Russia said yesterday it will host a three-way summit with Turkey and Iran on the Syrian conflict early next year, after Foreign Minister Sergei Lavrov voiced scepticism about an announced withdrawal of US forces.
“It’s our turn to host the summit...around the first week of the year. This will depend on the schedules of the presidents” of the three countries, deputy foreign minister Mikhail Bogdanov was cited as saying by Interfax news agency.
The last meeting between Russia’s Vladimir Putin, Iran’s Hassan Rouhani and Turkey’s Recep Tayyip Erdogan took place in Iran in September.
Lavrov refused to comment yesterday on the US announcement, saying he was “waiting for actions to follow words.”
US President Donald Trump has said he will withdraw 2,000 US soldiers deployed in Syria, claiming that the Islamic State militants there had been defeated.
“The Americans don’t always do what they promise, far from it,” Lavrov said. “Washington clearly wants to pass on the responsibilities on the ground to its partners in the coalition.”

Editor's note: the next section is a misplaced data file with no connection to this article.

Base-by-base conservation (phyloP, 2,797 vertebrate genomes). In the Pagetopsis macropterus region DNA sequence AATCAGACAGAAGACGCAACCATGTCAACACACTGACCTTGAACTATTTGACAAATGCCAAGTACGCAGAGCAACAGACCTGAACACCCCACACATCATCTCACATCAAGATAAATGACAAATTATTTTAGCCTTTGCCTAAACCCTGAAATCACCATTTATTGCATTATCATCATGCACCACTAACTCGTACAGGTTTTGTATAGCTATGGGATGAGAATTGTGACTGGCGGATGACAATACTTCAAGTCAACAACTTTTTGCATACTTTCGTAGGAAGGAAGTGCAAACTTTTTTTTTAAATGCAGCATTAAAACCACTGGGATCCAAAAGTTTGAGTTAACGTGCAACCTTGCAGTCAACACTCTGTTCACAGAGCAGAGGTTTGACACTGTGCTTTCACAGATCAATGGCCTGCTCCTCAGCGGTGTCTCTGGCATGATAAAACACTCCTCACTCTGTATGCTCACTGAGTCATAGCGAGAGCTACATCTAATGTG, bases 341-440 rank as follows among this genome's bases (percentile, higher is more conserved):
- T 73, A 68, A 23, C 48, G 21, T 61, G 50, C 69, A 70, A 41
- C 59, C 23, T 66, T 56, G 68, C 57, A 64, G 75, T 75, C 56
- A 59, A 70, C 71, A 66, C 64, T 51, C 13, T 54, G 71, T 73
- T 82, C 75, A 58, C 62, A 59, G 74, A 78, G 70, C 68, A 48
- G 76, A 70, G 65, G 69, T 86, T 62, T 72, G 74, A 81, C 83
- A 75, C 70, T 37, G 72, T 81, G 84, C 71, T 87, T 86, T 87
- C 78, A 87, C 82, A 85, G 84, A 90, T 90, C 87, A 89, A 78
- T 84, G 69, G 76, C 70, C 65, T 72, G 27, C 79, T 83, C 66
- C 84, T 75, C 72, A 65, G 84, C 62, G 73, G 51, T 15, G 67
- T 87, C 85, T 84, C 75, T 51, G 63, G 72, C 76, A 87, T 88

A Turkish delegation that includes Foreign Minister Mevlut Cavusoglu and Defence Minister Hulusi Akar is due in Moscow today to discuss the US pullout.
Meanwhile, Kremlin spokesman Dmitry Peskov hailed the entry yesterday by Syrian forces into the key northern city of Manbij for the first time in six years after Kurds opened the gates.
“Of course, this will help in stabilising the situation. The enlargement of the zone under the control of government without doubt a positive trend,” he said.
Kurdish forces who were left exposed by Trump’s pledge to withdraw US troops have asked the Syrian regime for help to face a threatened Turkish offensive.
Ankara is opposed to Kurdish control of Syrian territory close to its border, saying it helps Kurdish separatists inside Turkey.
Peskov said the Turkish ministers’ visit to Moscow would serve to “clarify” the situation and “synchronise actions” between the two countries.
A three-way summit in January would be the latest step in the Astana peace process – set up in early 2017 by Russia and Iran, who support President Bashar al-Assad’s regime in Syria, and opposition backer Turkey.
The Astana process was launched after Russia’s military intervention in Syria tipped the balance in the Damascus regime’s favour.
Lavrov said the “ultimate goal” of the Astana process is to “restore peace in Syria, with all ethnic and religious groups at ease and at peace, including the Kurds of course.”

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